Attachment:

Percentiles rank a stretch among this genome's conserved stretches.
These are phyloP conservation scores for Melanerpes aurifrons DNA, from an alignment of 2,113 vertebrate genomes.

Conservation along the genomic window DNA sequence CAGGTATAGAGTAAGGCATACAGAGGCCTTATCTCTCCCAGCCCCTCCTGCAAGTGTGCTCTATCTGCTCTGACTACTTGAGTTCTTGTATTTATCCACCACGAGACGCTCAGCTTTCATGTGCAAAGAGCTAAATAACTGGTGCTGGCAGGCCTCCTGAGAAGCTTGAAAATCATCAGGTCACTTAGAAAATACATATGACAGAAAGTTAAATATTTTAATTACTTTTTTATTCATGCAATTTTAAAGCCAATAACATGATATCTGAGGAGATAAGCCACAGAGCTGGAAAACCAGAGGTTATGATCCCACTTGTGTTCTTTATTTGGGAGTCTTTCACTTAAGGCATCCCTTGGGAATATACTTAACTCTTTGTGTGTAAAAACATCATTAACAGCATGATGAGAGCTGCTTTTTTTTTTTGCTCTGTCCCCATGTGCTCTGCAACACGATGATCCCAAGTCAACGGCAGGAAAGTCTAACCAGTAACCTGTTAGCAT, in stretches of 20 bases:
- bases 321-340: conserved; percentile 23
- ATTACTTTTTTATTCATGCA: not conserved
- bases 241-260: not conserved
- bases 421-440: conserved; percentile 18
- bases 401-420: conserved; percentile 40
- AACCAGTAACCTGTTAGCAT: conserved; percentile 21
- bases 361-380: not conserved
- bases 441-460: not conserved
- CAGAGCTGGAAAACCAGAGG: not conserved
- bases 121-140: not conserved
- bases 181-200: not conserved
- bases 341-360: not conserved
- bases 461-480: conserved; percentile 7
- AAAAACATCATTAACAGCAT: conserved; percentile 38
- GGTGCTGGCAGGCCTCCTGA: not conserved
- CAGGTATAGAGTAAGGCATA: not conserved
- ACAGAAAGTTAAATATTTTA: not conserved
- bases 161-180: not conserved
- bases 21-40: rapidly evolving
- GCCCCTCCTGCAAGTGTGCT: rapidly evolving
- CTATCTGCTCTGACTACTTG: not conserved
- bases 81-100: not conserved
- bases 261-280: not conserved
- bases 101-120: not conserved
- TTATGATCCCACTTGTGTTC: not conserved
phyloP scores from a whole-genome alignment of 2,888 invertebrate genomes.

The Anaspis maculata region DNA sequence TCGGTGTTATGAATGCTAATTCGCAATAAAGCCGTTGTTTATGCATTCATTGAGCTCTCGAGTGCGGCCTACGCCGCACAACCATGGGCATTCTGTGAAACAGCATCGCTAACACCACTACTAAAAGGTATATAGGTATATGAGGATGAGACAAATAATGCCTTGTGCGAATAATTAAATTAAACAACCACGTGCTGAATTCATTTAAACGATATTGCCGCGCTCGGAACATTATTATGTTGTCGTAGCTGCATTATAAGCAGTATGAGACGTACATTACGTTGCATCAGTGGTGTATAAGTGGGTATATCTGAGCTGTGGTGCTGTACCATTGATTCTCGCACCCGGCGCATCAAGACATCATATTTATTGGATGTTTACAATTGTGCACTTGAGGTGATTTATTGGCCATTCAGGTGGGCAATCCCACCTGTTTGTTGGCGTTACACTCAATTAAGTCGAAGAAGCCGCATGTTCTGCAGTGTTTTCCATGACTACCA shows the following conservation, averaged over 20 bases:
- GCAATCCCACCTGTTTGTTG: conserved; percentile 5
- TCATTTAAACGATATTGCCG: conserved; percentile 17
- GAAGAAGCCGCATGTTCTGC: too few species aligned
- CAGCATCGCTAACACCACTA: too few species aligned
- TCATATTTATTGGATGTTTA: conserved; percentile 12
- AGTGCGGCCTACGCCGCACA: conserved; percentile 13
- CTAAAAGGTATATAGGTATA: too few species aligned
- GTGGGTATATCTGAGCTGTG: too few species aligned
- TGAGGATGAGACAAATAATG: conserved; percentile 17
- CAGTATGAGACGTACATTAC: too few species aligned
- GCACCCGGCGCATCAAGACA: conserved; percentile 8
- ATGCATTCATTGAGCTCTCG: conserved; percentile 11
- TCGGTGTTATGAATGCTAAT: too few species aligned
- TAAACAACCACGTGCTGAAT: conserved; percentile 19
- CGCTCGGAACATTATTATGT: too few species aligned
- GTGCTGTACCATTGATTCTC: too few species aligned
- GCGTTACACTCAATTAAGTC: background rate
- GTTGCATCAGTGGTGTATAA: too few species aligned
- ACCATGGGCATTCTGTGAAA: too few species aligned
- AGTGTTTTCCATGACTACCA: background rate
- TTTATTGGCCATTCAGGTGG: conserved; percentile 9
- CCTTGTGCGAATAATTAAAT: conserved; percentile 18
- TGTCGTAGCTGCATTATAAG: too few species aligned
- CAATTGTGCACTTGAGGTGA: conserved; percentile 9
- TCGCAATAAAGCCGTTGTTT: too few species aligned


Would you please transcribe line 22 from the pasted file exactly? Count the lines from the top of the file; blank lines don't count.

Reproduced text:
- bases 21-40: rapidly evolving